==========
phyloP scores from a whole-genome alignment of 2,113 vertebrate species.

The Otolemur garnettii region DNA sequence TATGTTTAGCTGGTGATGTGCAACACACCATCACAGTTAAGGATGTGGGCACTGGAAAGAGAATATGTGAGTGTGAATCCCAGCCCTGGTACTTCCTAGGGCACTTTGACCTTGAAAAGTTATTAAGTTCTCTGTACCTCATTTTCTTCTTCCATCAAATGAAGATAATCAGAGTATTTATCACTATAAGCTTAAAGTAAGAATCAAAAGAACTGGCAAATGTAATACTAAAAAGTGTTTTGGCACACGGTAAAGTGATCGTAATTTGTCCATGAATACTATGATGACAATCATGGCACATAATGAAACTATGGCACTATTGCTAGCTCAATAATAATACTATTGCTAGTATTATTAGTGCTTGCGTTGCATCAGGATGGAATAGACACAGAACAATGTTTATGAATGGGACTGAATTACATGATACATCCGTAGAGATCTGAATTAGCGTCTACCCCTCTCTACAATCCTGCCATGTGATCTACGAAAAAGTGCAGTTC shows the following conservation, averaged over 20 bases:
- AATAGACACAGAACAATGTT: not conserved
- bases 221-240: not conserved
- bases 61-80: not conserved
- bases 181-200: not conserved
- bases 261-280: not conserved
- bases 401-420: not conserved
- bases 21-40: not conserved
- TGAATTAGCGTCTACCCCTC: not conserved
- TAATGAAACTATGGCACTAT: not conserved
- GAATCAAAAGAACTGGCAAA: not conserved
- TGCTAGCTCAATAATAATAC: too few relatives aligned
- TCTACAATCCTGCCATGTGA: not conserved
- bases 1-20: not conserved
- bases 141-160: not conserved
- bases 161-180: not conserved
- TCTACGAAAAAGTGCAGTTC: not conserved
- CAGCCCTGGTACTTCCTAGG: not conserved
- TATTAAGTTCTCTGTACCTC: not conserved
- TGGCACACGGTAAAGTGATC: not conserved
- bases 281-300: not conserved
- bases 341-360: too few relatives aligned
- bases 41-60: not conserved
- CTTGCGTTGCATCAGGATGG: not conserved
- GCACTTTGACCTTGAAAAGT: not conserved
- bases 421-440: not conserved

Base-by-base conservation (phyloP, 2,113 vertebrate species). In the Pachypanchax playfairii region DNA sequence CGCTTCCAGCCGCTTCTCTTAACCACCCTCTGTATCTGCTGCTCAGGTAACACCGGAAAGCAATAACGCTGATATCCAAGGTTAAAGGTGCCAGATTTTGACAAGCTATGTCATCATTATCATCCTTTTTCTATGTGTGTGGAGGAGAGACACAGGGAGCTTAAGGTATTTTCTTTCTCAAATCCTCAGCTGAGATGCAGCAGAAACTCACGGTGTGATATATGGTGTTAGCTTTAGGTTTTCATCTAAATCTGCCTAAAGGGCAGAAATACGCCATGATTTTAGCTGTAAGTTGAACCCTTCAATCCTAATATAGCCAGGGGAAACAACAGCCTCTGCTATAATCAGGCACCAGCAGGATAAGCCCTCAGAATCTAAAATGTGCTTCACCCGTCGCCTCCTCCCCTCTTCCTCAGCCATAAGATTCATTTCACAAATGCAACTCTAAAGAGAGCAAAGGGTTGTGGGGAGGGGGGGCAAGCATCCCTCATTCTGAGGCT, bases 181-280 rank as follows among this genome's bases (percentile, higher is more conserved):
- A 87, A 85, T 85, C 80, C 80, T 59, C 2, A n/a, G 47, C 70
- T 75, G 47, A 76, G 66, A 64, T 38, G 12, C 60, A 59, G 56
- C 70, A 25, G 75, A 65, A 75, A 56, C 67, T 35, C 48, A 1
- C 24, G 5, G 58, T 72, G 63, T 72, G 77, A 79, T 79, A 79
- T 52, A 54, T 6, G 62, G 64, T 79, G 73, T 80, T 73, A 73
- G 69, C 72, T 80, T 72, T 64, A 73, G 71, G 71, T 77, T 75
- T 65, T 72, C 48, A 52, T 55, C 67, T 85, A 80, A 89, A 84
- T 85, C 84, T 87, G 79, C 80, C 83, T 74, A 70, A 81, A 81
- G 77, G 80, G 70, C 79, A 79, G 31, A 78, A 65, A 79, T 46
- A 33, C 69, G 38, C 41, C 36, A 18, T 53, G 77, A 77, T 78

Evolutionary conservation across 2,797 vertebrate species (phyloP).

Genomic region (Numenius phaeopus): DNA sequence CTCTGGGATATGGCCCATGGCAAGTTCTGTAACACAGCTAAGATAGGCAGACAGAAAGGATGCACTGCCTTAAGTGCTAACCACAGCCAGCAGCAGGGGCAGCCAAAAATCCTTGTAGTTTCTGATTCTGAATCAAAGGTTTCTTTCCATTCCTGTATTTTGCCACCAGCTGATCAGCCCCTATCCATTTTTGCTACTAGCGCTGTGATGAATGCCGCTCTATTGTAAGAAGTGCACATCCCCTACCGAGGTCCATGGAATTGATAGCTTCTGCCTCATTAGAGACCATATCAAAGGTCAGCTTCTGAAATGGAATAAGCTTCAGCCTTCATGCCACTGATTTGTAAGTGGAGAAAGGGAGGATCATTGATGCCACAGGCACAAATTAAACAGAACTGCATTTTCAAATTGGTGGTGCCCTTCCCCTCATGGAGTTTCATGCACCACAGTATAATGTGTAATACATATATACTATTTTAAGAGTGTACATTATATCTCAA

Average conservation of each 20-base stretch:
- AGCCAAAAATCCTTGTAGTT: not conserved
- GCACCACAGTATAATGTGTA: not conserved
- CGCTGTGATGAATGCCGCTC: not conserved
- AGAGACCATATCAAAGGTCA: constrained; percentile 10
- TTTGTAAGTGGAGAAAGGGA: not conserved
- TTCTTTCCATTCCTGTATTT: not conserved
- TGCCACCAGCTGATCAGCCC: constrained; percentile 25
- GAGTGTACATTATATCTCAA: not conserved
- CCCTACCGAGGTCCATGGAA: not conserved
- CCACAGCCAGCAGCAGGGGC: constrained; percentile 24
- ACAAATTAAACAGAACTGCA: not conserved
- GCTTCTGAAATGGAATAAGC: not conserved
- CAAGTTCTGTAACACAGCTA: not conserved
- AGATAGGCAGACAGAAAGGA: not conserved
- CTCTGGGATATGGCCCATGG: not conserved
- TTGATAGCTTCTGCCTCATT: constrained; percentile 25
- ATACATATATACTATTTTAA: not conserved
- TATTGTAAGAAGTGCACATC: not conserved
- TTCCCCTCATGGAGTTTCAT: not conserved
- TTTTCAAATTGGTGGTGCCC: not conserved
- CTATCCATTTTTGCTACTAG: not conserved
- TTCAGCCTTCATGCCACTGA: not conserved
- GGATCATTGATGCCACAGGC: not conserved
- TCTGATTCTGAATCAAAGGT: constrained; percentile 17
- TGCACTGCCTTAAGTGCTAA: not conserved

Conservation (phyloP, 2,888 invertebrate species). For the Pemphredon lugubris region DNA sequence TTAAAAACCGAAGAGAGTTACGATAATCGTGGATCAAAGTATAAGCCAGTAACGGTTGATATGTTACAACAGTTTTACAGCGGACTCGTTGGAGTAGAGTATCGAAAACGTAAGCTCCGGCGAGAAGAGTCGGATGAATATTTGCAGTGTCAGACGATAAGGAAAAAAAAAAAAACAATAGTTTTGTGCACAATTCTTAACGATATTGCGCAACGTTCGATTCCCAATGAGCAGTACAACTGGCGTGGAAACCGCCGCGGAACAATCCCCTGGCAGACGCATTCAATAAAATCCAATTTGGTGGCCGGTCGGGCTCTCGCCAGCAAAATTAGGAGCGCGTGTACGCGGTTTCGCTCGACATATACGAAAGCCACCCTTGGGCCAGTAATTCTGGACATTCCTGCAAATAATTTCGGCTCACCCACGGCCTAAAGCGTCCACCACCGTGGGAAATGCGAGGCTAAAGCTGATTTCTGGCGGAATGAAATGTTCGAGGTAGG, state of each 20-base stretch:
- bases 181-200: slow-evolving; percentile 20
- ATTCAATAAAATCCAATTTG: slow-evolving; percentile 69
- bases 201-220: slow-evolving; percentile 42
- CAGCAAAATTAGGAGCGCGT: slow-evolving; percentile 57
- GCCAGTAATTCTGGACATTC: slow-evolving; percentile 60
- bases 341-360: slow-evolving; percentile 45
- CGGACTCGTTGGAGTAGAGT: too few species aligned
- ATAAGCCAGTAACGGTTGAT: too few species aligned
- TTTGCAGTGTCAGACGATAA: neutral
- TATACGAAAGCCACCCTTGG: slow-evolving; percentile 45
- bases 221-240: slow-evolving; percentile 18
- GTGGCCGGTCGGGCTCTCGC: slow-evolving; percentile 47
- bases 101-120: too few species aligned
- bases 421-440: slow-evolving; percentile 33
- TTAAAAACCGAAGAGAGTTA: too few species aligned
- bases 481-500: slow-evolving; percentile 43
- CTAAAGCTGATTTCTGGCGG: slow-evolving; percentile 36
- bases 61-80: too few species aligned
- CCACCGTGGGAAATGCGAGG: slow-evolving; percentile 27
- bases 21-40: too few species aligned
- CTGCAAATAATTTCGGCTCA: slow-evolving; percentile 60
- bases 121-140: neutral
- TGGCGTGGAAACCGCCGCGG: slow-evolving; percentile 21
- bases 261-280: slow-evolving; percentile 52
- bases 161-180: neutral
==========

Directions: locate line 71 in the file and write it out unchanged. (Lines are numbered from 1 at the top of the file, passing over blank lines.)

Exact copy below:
- CAGCAAAATTAGGAGCGCGT: slow-evolving; percentile 57